12/28/2014 02:11 pm ET Updated Dec 06, 2017

An Open Letter to Warren Buffett: Why Not Run Those Coal-Fired Plants on Carbon Dioxide?

Dear Mr. Buffett:

I hope this letter will please you. For one thing, this is the first open letter addressed to you in, gosh, nearly a month. What's more, I won't ask you for money, investment advice, or a tax-deductible contribution. I simply hope to point out the possibility of turning a sow's ear into a silk purse, and thereby to do good by doing well.


(Original image: Aaron Freedman, lic. Creative Commons)

As you surely know, dozens of coal-fired power plants, representing over 40 gigawatts of electrical power, are due to be shut down in the next few decades. Among them are a couple of generators near Sioux City that you own via your holdings in MidAmerican Energy. To settle a lawsuit, MidAmerican agreed in 2013 to shut down two of its generators at the George Neal Energy Center by April 2016, and another pair near Council Bluffs, Iowa.

Now, one of those Sioux City plants may be able to run on natural gas, but the other, as I understand, would require an expensive conversion. So, as we say in Nebraska, here's the deal. Why not take a chance on converting it to run on carbon-plume geothermal instead?

More on that in a moment, but first let's talk about why those generators are being shut down. Coal-fired plants are deadly. Their effects are slow and hard to trace, but in the aggregate exhaust from coal-fired plants kills more than 10,000 Americans and costs $100 billion in medical expenses and lost work days each year. In comparison, all the nuclear power accidents in history put together come nowhere close. The evidence of harm from coal is so strong that your company caved rather than dispute the facts in federal court.

But that's only half the story. Power plants are the largest contributors to climate change, with three-quarters of the sector's greenhouse gases coming from coal. Mind you, it's not clear that fracking for natural gas is any better. The amount of methane escaping into the atmosphere at the wellhead may offset the reduced greenhouse gas released through burning in the power plant. And, no way we're going to replace 40 gigs of power with wind and solar. What we really need is a good alternative fuel for multi-megawatt generators.

Now, as I understand, you've not spoken your mind on climate change. However, as a realist and a philanthropist, you get it. I won't rehash all the converging lines of evidence and models, or talk about the overwhelming scientific consensus. I'll just point to Venus, where runaway greenhouse gases keep the average surface temperature a balmy 872 degrees Fahrenheit.

So, I hope we agree, Mr. Buffett, that even though oil is now cheaper than OJ and the price of coal has been plunging of late, for the sake of the coming generations we must find another way to generate. That's where carbon plume geothermal comes in. (I wrote a cover story about it for the Humanist Magazine earlier this year, but perhaps you missed it.)

Carbon plume geothermal is an ingenious system that takes the very stuff of global warming -- carbon dioxide -- and plunges it back underground. It then heats up and comes fizzing back to the subsurface, where it is trapped under caprock. A pipe drilled through the caprock captures the heated CO2 and runs it through the turbines, generating power, then pumps it back underground. The excess energy supplied by the Earth's deep underground heat is more than enough to run the system and generate surplus electricity. Using carbon dioxide rather than water makes it possible to build such plants across the nation, because while water must boil to be useful, CO2 can do the job at just 60 degrees Celsius -- and it's abundantly available wherever you have a coal-fired power plant.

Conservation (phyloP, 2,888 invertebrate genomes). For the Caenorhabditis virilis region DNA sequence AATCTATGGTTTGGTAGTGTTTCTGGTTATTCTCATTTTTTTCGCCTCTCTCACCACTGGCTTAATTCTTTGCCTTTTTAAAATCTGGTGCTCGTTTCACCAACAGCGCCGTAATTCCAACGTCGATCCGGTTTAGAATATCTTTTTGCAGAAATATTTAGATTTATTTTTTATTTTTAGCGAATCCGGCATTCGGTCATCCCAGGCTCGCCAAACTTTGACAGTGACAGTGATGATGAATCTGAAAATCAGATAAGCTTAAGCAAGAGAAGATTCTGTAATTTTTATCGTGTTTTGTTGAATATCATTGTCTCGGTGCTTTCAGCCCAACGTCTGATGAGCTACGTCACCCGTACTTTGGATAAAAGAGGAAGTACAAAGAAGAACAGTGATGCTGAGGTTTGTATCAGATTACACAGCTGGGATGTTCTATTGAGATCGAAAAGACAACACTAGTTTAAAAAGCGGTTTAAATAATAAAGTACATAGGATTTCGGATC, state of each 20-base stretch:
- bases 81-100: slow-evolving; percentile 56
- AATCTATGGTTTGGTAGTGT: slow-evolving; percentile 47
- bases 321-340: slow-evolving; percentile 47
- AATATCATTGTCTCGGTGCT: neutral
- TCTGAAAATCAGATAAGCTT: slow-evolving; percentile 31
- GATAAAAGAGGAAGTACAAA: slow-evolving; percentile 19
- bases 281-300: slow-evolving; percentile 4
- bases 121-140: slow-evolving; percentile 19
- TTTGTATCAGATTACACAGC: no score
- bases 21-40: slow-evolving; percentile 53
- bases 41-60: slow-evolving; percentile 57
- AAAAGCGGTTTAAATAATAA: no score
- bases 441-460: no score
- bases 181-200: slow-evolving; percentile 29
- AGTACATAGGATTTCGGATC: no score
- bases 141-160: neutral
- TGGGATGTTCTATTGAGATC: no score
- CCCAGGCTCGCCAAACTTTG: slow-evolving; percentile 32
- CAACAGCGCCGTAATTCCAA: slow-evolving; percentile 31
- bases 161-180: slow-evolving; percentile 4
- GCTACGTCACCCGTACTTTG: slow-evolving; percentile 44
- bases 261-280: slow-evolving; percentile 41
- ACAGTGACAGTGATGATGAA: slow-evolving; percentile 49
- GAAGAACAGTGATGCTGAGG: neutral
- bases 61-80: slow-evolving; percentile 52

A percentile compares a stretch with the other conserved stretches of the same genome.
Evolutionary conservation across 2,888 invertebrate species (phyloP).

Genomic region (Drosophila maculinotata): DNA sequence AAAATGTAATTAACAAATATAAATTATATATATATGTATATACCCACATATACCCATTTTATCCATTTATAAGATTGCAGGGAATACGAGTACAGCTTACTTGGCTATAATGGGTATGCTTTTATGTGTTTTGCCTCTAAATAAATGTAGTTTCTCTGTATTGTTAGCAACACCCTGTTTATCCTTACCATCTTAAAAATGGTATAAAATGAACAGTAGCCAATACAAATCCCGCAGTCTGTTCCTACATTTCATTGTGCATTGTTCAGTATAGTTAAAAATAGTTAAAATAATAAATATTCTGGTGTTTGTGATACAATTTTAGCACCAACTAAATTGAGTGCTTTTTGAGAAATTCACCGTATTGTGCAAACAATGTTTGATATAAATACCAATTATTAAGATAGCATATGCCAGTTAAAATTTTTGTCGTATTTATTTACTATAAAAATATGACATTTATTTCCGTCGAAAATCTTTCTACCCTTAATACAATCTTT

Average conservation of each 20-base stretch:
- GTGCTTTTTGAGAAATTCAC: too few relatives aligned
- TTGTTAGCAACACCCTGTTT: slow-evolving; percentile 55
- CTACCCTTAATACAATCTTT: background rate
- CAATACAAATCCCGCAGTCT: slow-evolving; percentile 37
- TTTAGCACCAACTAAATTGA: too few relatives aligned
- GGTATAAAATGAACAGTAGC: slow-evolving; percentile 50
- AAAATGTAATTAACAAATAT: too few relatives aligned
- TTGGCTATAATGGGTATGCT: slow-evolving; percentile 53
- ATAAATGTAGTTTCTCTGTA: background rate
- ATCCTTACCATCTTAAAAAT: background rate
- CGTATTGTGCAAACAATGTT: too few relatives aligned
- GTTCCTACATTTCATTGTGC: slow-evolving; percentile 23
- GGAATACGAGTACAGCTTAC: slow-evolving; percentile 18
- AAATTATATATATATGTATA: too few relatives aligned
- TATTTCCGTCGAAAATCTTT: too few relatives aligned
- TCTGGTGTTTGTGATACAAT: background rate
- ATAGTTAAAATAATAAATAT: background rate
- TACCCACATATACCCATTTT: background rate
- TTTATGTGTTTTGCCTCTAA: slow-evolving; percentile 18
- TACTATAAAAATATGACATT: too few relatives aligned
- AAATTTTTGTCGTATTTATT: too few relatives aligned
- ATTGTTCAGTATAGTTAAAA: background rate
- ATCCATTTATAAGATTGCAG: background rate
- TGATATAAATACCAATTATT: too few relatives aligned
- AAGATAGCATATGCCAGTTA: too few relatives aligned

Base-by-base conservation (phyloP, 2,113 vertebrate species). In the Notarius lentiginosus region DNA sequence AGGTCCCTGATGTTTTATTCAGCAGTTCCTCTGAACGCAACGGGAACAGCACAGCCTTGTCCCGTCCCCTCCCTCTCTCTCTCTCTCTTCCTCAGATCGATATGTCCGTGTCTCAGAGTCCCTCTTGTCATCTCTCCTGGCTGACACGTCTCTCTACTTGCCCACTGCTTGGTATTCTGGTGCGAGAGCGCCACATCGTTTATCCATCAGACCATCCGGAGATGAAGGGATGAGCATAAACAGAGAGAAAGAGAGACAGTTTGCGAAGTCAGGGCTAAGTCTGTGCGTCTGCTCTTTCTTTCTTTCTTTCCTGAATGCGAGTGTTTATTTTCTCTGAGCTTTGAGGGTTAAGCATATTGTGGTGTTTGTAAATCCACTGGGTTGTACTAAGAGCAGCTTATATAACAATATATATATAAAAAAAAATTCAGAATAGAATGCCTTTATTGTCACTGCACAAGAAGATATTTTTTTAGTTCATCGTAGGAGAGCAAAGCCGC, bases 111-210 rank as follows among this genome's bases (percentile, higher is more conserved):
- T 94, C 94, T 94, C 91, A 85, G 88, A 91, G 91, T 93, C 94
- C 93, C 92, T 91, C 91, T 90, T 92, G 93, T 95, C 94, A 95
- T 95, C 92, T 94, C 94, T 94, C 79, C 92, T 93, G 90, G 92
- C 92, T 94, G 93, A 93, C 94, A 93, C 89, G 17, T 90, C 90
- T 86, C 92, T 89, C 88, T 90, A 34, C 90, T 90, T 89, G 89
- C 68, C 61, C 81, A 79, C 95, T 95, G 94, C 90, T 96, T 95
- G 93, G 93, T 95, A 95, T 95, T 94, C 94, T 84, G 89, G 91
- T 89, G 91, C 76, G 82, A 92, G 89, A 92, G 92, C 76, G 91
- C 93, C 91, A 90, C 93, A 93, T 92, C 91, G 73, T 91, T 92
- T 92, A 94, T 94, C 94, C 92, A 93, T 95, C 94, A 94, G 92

At least, that's the theory. Much of the research and development were done by Dr. Martin O. Saar of the University of Minnesota and his then-graduate student Jimmy Randolph (now Dr. Randolph, chief scientist at the Heat Mining Co., now TerraCOH). Jeffrey Bielicki, assistant professor of energy policy and colleagues at the Ohio State University, along with Tom Buscheck at Lawrence Livermore National Laboratory, have taken the concept to a new level, adding nitrogen to the mix and designing interlinked generators miles apart that can multiply the efficiency of the system.

Looks good on paper, but both technically and economically the idea needs to be put to the test. Who better than you, Mr. Buffett, to give it a try? Here you have some generators going dark, right next to coal-fired generators that, with proven equipment, can supply all the carbon dioxide you'd need. The cost of drilling deep underground has fallen, and thanks to the plunge in oil prices there will soon be plenty of idle drill rigs.

The cost of building new conventional generators is astronomical. In contemplating a conversion to carbon plume geothermal we're talking about millions versus billions. So, if you get a jump on this and find a way to make it profitable, fields of opportunity will open as other coal-fired plants shut down. And you just might blaze a trail toward a carbon-neutral future. Wishing you a happy, prosperous, and sustainable new year,


Clay Farris Naff
Lincoln, Nebraska